Ways To Prevent Infection Between Your Dog and Their Feline Friends
Dog owners beware, because with an estimated eighty-five million domestic cats in the US, it's highly possible that one of them could pass an illness to your dog. While some of the conditions are straightforward to treat, some may require a visit to the vet. There is potential for fleas, ticks and ringworm to be passed from cat to dog, so it's worth being aware of both preventative treatment and remedies to treat the condition so your dog can be healthy all year round.
Common forms of parasites, including tapeworm, roundworm and hookworm, are easily shared between animals. Worms can be spread through the stool as the worm's eggs can move from the animal's intestinal tract. If a dog comes into contact with an infected stool then the worms may be spread. Symptoms can include vomiting, diarrhea, weight loss or a poor coat. To try and prevent such parasites forming it's important for your dog to have regular checks at the vets and prescription wormers can be used when necessary. Also if dogs and cats share the same back yard, then ensure that all stools are cleared as soon as possible.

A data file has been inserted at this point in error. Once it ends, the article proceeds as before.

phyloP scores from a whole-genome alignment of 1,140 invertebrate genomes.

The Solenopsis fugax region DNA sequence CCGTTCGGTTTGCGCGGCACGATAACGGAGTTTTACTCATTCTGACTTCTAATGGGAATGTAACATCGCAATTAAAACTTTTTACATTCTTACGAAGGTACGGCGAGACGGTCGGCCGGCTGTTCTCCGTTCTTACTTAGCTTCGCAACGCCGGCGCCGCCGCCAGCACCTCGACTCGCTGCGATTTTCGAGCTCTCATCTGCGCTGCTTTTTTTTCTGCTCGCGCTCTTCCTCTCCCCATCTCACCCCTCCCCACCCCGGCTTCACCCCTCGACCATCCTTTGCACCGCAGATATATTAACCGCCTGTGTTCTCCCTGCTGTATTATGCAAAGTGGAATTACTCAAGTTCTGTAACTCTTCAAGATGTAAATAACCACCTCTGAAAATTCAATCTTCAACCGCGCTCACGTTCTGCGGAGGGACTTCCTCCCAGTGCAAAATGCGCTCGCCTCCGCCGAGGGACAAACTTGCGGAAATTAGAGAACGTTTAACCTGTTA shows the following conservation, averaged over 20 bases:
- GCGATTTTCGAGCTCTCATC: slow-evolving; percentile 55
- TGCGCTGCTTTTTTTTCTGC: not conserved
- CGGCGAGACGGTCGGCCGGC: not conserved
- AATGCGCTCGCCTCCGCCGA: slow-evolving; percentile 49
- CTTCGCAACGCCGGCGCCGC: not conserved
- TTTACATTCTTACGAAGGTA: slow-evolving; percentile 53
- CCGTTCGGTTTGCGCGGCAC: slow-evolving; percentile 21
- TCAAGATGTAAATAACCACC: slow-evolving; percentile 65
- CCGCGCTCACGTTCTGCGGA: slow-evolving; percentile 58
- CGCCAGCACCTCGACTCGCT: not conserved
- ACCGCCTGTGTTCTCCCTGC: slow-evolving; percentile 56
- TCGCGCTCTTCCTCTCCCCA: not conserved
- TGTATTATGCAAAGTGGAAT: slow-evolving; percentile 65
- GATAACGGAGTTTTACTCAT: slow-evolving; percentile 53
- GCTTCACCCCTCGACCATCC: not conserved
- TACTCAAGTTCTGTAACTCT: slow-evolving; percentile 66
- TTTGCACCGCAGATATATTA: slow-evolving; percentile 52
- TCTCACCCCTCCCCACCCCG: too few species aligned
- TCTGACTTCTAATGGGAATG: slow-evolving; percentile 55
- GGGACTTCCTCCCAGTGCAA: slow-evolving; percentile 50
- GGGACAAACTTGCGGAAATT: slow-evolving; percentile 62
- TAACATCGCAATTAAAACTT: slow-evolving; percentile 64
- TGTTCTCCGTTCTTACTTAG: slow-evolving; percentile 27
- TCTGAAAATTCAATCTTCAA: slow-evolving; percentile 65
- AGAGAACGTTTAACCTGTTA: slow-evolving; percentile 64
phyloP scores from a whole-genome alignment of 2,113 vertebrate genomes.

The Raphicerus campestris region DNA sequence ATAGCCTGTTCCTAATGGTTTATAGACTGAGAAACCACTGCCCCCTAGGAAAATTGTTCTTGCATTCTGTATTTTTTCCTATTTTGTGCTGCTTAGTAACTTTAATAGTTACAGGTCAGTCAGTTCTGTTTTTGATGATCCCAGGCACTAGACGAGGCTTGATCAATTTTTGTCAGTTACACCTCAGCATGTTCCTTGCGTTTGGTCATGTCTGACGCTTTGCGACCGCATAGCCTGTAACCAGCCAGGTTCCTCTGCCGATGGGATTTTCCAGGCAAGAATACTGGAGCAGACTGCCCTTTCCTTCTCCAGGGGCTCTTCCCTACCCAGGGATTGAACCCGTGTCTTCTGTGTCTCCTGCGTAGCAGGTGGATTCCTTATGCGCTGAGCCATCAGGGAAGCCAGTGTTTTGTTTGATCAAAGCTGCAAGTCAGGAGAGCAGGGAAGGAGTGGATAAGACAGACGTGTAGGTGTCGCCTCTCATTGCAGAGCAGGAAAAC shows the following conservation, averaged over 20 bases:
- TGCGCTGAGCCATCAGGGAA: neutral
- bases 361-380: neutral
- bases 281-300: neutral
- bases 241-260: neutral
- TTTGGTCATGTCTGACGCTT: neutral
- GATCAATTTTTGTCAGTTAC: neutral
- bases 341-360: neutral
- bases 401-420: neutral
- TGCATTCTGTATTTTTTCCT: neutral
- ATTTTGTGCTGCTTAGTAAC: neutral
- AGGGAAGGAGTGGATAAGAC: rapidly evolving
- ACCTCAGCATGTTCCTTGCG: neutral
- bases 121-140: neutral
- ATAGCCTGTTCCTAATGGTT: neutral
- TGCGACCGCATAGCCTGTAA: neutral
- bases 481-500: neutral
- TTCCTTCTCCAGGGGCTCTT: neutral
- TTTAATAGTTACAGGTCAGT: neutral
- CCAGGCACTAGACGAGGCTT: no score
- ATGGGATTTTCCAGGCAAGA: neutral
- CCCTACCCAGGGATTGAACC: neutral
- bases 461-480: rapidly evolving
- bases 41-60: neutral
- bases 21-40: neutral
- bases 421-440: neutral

Fleas and Ticks
Fleas jump around and can move from cat to dog leaving their mark, such as itching and red skin. Ticks can do the same and may infect your dog with Rocky Mountain spotted fever or Lyme disease. Even worse, if a flea eats a tapeworm egg then they may land on another animal who can ingest the flea and the tapeworm. With over two thousand types of flea, it's no surprise that there are many options for removing or preventing them. Treatment can be oral or topical and comes in the form of tablets, drops, shampoo, powder and sprays. If you prefer a natural way to remove fleas from your dog then try giving them apple cider vinegar and water to drink.
Unfortunately dogs can catch the parasitic mite, Sarcoptes Scabiei from cats. This can cause red scaly skin, hair loss and severe itching and may eventually spread all over the body. Oral and injectable medications can be used to treat it and vets can also offer dips to treat or prevent it. Another skin condition that cats can pass to dogs is ringworm. This is a fungus on the skin, mainly on the paws, tail, face and ears, which creates scaly, red rings. A scratch is enough to pass the fungus and it can also live in soil meaning that cats or dogs can potentially contract it from outside. It is contagious and usually requires a visit to the vet. Although it can take months for the condition to clear, cleaning and disinfecting can speed up the healing. It can be prevented through a vaccine but generally it's sensible not to share bedding, cages and brushes where it can live.
Cats can pass various pests to dogs and as medical intervention can be expensive it's worth trying to prevent rather than treat the problem. Ensure that your dog has regular check ups at the vet and clear up after your dog or other animals immediately. Don't share grooming tools or bedding with pets and check for fleas and ticks so that your dog is healthy and happy.